There is more to the Civil War than just the major battles. Gettysburg, Antietam, Fredericksburg, and the other large actions attract much attention, but to really understand the war’s impact on the nation’s people, you must look beyond those historic clashes.
Martinsburg, W.Va., did not see any turning-point battles; rather, the Civil War caused a nearly constant flux of troops from both the Union and the Confederacy. Located literally on the border between North and South, the town was on the advance and retreat routes used by both armies.
“Martinsburg was a northern town in a Confederate county,” explained Mark Jordan, who promotes the area. “The town had a northern lean because the railroads were here. We have a unique Civil War history, as the town changed hands as many as 37 times.”
Located on the Baltimore & Ohio Railroad and the Chesapeake & Ohio Canal, Martinsburg was an important transportation hub. However, beginning with the Battle of Falling Waters in 1861, the town saw almost constant skirmishing and daily cavalry actions. The railroad itself became a point of conflict, with Confederate forces destroying rolling stock and bridges at the war’s outset and Union forces struggling to keep the trains rolling. Later that same year, Confederate forces tried to destroy Dam No. 5 on the Potomac River and the locks of the C&O Canal.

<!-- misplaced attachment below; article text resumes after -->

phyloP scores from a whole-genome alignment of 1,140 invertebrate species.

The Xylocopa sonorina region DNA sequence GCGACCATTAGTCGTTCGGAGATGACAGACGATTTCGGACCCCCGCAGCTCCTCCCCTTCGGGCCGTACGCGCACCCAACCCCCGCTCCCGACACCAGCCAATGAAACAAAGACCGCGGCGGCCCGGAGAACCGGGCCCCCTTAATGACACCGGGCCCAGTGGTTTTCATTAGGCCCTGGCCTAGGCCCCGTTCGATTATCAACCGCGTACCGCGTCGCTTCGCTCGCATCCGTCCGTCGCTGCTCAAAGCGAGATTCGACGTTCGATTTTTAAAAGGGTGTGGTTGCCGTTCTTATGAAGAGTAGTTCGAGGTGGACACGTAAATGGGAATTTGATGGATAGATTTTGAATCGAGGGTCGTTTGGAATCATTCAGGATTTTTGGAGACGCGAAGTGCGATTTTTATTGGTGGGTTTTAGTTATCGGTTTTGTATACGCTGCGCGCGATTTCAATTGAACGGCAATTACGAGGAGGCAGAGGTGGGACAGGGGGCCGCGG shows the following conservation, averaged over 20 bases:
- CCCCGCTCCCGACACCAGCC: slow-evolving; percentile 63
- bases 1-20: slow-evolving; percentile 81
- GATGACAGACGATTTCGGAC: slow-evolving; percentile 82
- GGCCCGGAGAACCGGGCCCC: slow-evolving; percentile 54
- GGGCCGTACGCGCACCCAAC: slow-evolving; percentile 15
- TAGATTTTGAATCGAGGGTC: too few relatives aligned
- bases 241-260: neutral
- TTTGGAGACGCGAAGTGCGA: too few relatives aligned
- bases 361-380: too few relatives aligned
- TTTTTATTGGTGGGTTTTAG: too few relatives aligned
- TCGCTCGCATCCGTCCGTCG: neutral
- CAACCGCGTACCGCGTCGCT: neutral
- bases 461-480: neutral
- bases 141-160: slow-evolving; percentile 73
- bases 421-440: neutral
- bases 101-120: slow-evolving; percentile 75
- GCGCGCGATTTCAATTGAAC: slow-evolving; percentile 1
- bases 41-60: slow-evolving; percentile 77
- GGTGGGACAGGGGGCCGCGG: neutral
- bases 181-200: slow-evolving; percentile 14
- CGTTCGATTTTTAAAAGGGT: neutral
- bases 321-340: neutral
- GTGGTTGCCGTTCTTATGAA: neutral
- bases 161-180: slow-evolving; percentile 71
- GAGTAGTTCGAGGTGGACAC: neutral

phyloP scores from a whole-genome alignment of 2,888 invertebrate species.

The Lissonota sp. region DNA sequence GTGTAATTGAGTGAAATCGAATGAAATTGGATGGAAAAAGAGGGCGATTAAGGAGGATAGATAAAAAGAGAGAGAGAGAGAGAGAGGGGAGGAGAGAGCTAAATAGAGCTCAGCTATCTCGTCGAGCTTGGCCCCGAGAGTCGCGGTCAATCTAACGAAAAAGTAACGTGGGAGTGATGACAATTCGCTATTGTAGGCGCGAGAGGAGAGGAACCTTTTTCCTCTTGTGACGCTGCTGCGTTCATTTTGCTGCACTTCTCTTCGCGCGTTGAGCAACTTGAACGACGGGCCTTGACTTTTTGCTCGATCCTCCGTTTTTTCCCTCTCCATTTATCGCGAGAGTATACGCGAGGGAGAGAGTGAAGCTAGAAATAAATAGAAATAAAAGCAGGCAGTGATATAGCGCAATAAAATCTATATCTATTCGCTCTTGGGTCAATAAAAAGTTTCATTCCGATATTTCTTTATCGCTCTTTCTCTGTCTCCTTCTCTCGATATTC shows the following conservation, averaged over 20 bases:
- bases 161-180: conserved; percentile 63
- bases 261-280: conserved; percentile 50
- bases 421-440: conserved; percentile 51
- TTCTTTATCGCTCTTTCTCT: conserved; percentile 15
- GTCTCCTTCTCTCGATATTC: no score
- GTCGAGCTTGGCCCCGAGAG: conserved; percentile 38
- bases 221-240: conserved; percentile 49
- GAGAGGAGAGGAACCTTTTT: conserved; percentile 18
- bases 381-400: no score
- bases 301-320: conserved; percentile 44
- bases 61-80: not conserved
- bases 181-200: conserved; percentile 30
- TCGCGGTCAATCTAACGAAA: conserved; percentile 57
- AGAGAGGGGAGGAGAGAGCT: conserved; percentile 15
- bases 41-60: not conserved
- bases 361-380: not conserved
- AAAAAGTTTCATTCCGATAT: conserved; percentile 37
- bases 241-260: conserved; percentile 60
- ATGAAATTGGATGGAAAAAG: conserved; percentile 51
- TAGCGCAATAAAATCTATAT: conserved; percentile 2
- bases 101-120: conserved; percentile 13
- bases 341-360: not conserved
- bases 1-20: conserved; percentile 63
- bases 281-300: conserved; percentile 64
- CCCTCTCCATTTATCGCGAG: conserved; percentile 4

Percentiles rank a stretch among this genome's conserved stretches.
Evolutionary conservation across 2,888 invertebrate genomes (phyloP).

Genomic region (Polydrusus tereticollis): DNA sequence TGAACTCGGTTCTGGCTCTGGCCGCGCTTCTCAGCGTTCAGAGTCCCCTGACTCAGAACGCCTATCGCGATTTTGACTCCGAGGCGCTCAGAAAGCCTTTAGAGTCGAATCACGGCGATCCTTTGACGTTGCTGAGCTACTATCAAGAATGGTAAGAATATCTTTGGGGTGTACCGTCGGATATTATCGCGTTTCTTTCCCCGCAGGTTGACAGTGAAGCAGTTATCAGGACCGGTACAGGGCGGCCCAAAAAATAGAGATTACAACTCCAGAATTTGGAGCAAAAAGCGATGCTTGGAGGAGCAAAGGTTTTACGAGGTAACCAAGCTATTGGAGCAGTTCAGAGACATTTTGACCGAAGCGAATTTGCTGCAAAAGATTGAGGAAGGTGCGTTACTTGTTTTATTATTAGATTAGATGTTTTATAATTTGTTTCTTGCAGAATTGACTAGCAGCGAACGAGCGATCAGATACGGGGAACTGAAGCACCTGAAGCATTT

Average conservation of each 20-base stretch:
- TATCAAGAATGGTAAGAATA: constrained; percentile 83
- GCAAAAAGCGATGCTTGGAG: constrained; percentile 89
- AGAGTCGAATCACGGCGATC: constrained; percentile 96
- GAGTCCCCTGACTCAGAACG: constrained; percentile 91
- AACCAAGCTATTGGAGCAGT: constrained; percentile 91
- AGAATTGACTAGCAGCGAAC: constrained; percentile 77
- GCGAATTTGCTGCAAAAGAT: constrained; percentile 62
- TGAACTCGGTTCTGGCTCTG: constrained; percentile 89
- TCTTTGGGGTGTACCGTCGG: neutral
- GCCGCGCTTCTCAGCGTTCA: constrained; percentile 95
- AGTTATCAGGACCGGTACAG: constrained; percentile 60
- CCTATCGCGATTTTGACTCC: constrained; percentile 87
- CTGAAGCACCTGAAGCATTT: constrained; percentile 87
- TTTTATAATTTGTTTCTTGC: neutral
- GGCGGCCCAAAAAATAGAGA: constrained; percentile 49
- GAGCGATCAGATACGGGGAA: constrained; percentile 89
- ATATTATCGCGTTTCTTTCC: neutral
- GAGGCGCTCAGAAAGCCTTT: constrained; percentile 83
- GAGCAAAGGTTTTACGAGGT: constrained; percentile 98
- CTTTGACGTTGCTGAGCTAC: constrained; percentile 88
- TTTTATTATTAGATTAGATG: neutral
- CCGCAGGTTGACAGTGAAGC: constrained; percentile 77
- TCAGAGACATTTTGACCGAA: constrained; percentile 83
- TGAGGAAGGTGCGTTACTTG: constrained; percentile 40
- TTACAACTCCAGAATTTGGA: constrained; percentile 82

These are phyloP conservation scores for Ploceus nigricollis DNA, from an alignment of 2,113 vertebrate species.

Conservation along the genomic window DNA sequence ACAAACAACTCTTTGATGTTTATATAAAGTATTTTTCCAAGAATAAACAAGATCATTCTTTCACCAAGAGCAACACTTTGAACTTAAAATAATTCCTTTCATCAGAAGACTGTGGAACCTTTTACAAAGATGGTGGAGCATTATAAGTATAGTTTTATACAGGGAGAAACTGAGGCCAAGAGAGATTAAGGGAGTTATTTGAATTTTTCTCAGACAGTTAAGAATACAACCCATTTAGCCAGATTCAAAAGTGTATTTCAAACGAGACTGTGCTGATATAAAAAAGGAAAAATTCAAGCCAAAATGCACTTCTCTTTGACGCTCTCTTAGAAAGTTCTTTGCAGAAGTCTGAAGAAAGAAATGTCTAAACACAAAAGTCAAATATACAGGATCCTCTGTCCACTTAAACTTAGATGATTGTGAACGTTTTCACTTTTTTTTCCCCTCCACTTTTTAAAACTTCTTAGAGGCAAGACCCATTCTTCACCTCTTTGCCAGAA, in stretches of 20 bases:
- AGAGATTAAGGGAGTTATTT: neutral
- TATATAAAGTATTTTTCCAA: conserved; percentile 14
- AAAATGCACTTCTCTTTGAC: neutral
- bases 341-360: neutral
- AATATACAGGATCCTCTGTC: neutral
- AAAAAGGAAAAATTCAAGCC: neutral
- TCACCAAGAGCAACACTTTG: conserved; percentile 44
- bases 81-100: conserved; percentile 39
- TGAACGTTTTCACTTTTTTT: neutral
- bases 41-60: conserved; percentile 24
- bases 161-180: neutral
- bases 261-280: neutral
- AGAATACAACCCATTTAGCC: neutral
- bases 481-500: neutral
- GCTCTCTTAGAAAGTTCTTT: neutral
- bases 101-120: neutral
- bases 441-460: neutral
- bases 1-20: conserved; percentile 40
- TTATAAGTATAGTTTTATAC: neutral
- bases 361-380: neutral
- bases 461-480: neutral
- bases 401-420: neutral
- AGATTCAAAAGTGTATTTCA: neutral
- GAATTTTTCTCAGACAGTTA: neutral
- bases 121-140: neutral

Because of Martinsburg’s Union sympathies, the town voted not to secede with the rest of Virginia, and the county eventually sent troops to both armies. On Aug. 5, 1863, Berkeley County voted overwhelmingly to join the newly formed state of West Virginia, a decision that was not completely ratified until 1871.
Martinsburg offers an opportunity to explore a little-known and infrequently regarded facet of the Civil War.
The actions around Martinsburg and in Berkeley County have not received the same historical regard reserved for better known clashes.
Only rarely can a Civil War site present information about the impact of almost constant, low-level warfare on the civilian population. Nearby Bunker Hill saw action 17 times; Darkesville nearly a dozen times. Soldiers fought and died in Martinsburg on nearly two dozen occasions. In just one day in 1864, the town changed hands three times. Throughout all of this mayhem, life went on for the townspeople.
Martinsburg was also the home of Belle Boyd, a notorious Southern spy who used her considerable charisma to cajole information from Union soldiers. She would then pass that information to the Confederate army. Her charm, wit, and determination served her well as a spy, but did not keep her out of Union prisons.
Today, the Berkeley County Historical Society maintains Belle Boyd’s house as a museum. A visit to the B&O Roundhouse also opens a window onto wartime Martinsburg, although the present structure is not the original.
Follow the Civil War Trail through Martinsburg and surrounding Berkeley County. Pick up your free copy of Between the Lines, the Story of the Civil War in Berkeley County at the visitor center. The informative brochure presents the region’s history along with period illustrations and a map of Civil War sites. A downtown historic district Walking Tour Guide is also available at the visitor center.
For more information:
Martinsburg Tourism: travelwv.com